(Free PDF Download) Beginner’s Guide to Acrylics

Morning Class!

If you’re new to the website I’ve put together a Free PDF ‘Beginners Guide to Acrylics’ which includes a brief overview about acrylic paint, colour palettes, tools & materials as well as showing you how the different areas of the Will Kemp Art School fit together.

I introduce the principles behind my teaching, a catalogue of all the free video painting tutorials on the website and a section on how to find the perfect course for you.

If you click the link Free PDF ‘Beginners Guide to Acrylics’ you can download it and have a read through with a brew!

Hope you enjoy it,



This Post Has 62 Comments

  1. Thank you for the update Will. I’m looking forward to getting on with it. Good to know you are going to the Monet and Architecture. I will look out for you if you go on 26th April. Do you know that there is a Ravilious Exhibition on at Compton Verney at the moment. It is wonderful. Hope there is some sunshine where you are. Best wishes, Vanessa

    1. Thanks very much, Vanessa and cheers for the info on the Compton Verney show, yes looking forward to the Monet!

  2. Very many thanks for a generous and thoughtful product. Oops you have reminded me that I have not yet completed one of your tuitions. Bernie

    1. Ha, ha, no worries Bernie, hope you find it helpful.

  3. Thank you for your wonderful lessons. This guide is a great summary of what you have offered. I have taken almost all you have offered over the past several years and have enjoyed every lesson. I’m currently working on flora still life lesson and am hoping to start my journey with your oil lessons soon. Thank you for being my teacher and bringing me to new levels I never imagined to be at. Sincerely, Louise

    1. My pleasure Louise, thanks for all your support, really glad you’ve been achieving some great results. Hope the floral course is going well.

  4. Thank you so much for all the information in the PDF and your website/YouTube!!
    I am drawn to abstract painting, what would you recommend from your free or paid content to start with? I am a beginner painter but have been creating with other mediums for decades. Thank you for your time!

    1. Hi Ani, I go through a suggested route through the courses in the PDF. If you go to page 28 – Where to start on the website for free courses and page 38 for paid courses.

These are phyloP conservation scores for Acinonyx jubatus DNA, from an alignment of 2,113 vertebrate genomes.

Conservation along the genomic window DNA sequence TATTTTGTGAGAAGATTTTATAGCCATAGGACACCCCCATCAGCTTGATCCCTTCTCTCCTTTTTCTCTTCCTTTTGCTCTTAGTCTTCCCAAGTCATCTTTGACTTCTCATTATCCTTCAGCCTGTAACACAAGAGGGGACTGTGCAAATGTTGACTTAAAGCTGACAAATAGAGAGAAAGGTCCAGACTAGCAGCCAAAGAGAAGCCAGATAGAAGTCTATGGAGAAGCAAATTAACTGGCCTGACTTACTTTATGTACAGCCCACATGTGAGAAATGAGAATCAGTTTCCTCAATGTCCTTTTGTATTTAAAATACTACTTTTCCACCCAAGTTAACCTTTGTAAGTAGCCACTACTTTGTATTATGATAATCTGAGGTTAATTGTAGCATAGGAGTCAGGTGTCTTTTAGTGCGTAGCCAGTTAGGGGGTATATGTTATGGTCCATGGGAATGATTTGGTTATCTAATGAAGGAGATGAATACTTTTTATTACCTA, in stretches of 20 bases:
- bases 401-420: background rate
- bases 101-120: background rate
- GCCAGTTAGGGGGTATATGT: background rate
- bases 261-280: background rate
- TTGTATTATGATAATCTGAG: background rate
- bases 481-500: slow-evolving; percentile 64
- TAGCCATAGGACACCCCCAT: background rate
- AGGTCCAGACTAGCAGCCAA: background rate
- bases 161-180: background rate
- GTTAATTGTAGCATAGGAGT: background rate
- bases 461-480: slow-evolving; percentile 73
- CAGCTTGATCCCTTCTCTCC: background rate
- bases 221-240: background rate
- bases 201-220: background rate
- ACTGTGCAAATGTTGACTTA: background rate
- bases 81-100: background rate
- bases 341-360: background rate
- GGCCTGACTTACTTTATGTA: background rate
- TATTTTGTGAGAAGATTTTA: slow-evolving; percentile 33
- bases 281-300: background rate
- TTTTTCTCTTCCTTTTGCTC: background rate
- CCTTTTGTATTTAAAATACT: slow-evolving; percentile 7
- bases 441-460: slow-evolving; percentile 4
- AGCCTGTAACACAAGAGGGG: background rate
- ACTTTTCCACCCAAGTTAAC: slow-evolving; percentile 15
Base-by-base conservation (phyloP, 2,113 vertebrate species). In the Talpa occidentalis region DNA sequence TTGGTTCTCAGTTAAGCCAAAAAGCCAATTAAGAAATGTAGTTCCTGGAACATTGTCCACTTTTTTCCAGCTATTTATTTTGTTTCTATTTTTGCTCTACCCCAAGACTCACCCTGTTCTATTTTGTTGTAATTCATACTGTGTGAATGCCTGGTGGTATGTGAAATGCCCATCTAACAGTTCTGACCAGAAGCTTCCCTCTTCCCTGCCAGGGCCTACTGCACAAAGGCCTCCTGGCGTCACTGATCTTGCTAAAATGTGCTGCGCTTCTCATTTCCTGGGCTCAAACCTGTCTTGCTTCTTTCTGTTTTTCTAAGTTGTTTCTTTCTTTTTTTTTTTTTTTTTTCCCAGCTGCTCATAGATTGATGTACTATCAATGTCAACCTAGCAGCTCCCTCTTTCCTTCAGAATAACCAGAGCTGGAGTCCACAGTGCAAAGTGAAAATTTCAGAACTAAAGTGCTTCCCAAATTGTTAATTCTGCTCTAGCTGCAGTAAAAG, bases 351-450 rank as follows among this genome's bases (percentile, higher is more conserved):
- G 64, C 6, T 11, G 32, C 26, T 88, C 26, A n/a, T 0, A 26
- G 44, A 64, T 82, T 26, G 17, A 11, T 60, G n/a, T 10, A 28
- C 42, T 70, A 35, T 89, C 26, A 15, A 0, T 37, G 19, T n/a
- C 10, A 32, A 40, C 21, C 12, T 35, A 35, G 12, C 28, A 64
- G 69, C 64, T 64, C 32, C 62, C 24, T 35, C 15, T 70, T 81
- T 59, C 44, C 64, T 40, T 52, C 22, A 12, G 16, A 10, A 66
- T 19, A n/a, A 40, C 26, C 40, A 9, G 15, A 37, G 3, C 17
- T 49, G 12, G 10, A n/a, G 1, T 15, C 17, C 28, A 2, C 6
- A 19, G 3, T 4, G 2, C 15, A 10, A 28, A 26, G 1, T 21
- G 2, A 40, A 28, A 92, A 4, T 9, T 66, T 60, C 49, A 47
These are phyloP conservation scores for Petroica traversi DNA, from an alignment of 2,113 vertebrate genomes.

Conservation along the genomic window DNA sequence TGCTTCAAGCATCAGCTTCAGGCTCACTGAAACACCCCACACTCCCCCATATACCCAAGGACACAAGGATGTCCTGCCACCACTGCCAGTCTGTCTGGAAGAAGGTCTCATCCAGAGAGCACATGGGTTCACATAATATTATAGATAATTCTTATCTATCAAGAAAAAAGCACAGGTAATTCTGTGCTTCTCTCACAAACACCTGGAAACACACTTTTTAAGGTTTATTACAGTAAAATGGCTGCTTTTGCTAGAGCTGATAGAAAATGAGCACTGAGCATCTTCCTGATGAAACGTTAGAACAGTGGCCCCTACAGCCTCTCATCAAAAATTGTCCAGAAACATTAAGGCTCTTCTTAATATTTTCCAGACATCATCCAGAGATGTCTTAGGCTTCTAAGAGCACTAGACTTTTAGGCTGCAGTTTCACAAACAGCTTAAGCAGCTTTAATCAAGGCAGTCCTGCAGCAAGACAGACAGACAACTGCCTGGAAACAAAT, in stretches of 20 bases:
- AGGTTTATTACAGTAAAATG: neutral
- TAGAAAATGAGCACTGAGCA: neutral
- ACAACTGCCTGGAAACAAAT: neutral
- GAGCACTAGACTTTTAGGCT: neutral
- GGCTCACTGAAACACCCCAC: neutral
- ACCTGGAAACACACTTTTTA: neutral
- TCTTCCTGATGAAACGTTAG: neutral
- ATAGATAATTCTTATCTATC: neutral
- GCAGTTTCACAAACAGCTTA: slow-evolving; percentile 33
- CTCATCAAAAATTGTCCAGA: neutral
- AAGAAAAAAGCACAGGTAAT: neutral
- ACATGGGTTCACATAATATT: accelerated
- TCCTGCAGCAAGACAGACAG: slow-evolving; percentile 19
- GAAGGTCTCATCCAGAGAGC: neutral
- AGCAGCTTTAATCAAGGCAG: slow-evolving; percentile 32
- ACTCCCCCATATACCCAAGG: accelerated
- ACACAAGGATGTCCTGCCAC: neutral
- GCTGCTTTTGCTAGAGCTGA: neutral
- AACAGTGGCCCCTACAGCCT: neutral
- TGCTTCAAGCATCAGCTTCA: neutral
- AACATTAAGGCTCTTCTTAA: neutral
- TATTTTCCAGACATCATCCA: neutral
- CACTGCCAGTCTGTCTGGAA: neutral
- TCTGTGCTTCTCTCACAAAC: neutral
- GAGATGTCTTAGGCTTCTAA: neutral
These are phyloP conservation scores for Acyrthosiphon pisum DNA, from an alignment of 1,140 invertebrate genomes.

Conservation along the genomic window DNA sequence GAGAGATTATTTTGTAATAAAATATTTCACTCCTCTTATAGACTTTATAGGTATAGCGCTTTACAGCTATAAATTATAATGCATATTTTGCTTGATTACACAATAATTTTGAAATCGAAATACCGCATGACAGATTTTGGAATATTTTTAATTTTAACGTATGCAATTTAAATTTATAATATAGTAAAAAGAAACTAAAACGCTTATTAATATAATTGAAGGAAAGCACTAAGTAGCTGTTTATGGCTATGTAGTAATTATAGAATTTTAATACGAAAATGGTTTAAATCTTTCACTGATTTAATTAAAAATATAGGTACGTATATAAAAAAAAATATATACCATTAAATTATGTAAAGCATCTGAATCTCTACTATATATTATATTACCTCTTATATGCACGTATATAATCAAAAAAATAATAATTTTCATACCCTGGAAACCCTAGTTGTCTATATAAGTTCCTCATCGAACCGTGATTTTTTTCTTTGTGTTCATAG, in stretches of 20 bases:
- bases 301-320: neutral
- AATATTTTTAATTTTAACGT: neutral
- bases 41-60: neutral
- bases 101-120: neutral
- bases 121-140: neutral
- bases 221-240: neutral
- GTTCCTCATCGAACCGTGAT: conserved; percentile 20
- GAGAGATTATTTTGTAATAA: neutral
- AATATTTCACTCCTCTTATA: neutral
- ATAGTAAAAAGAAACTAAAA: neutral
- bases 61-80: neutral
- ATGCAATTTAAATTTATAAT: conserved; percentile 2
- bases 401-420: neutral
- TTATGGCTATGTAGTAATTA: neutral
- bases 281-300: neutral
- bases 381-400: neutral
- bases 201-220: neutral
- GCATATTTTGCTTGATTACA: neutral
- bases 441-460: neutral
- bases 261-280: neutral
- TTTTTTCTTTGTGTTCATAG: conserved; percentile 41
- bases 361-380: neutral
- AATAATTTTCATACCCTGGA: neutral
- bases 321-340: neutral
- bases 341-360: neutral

1. Thank you, Will, I already read through the pdf, however I would like to paint abstract. Should I still go through realistic painting since I am a beginner?

        1. Oh gotcha Ani, having drawing composition is always a good basis for abstracts but you might find a book or course specific to abstracts more beneficial.

          1. Thank you, Will, once more for your time!

  5. I really don’t know anything else I’ve signed up for that I look forward to so much. Thank you Will, all your posts and guides are fabulous and I’m so looking forward to doing some courses in the future

    1. That’s very kind of you to say so Susan, very much appreciated.

  6. Hey Will,

    I cannot thank you enough for all you do. Your teachings have made such a wonderful difference in my studio and in my life that I will be forever grateful.

    Warmest regards,

    1. Well, that’s brilliant to hear Lorrie, so pleased to hear it.

  7. Thank you very much for this wonderful book, Will! This is the very thing for me at the moment.

    1. That’s fantastic to hear Anatoly, hope it helps.

  8. Beautifully put together Will!
    Would look good on my coffee table as a hard back book! Mmmm maybe you have another in the pipeline?
    Full of great information and advise and very generous to make it free to download. I always point artists to your site as it’s so informative without being intimidating.


    1. Thanks Ali, really pleased you enjoyed it, thanks for sharing and your kind words, much appreciated!